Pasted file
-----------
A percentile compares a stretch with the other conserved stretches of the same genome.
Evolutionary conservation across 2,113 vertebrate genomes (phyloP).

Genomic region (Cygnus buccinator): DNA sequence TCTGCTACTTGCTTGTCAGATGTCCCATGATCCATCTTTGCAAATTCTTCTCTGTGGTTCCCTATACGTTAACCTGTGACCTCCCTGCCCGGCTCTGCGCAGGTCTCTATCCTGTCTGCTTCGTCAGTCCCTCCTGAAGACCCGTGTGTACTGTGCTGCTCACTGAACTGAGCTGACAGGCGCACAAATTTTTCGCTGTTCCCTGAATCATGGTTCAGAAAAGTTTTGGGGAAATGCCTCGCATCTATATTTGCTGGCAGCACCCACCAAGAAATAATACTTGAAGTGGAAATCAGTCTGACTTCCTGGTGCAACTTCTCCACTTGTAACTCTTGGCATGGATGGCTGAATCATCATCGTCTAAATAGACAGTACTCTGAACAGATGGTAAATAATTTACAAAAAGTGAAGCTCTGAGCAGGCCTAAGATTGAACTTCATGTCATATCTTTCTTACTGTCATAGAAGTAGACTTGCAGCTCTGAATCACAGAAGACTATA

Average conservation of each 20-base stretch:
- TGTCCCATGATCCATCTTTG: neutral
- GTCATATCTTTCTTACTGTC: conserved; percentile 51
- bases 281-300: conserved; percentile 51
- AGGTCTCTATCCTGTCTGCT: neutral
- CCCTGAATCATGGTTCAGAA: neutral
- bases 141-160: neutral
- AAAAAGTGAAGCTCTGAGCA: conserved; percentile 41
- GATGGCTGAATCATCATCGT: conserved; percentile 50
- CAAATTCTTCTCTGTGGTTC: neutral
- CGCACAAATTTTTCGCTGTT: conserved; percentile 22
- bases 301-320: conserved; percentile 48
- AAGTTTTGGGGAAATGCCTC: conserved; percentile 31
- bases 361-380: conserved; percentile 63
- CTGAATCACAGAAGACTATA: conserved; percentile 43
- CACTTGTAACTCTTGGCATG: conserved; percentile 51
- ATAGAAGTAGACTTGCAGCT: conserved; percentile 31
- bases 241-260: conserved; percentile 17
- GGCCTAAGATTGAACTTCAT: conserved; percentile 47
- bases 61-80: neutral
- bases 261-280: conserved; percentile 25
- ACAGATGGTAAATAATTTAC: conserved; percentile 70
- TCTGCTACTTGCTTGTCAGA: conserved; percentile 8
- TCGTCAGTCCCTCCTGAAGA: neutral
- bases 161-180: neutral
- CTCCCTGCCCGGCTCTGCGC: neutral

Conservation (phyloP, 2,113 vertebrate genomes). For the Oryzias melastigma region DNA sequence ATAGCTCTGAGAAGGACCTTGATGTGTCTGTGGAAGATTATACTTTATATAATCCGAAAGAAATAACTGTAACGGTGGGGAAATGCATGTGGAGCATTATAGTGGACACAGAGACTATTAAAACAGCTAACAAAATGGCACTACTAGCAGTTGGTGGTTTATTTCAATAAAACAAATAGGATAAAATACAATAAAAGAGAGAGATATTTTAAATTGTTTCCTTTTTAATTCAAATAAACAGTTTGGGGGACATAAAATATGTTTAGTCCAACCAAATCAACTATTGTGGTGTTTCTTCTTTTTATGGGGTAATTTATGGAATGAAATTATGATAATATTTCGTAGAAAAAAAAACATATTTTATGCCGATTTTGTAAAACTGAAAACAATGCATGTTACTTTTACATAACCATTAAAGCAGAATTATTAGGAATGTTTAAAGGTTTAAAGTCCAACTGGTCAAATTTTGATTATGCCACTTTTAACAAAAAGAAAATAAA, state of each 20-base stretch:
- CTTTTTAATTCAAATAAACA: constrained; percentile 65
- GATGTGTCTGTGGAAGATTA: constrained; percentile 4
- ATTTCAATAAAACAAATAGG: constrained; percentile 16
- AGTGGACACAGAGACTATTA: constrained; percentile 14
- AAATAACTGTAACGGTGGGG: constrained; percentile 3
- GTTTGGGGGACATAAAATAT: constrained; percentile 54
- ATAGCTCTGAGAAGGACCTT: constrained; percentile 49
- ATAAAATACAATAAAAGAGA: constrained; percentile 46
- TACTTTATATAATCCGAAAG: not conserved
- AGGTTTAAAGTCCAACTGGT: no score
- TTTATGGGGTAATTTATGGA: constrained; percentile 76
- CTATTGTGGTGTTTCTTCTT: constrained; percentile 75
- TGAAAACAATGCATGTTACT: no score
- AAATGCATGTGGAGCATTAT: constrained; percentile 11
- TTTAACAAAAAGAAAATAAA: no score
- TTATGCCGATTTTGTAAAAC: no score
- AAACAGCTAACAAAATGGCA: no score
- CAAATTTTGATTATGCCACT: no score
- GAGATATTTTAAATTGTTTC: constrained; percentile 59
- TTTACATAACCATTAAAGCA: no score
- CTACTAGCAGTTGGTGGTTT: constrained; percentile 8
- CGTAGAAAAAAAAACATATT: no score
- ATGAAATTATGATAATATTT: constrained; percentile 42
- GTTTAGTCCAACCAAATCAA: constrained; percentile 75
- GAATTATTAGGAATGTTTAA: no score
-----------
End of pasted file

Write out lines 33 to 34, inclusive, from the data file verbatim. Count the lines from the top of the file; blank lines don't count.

- ATTTCAATAAAACAAATAGG: constrained; percentile 16
- AGTGGACACAGAGACTATTA: constrained; percentile 14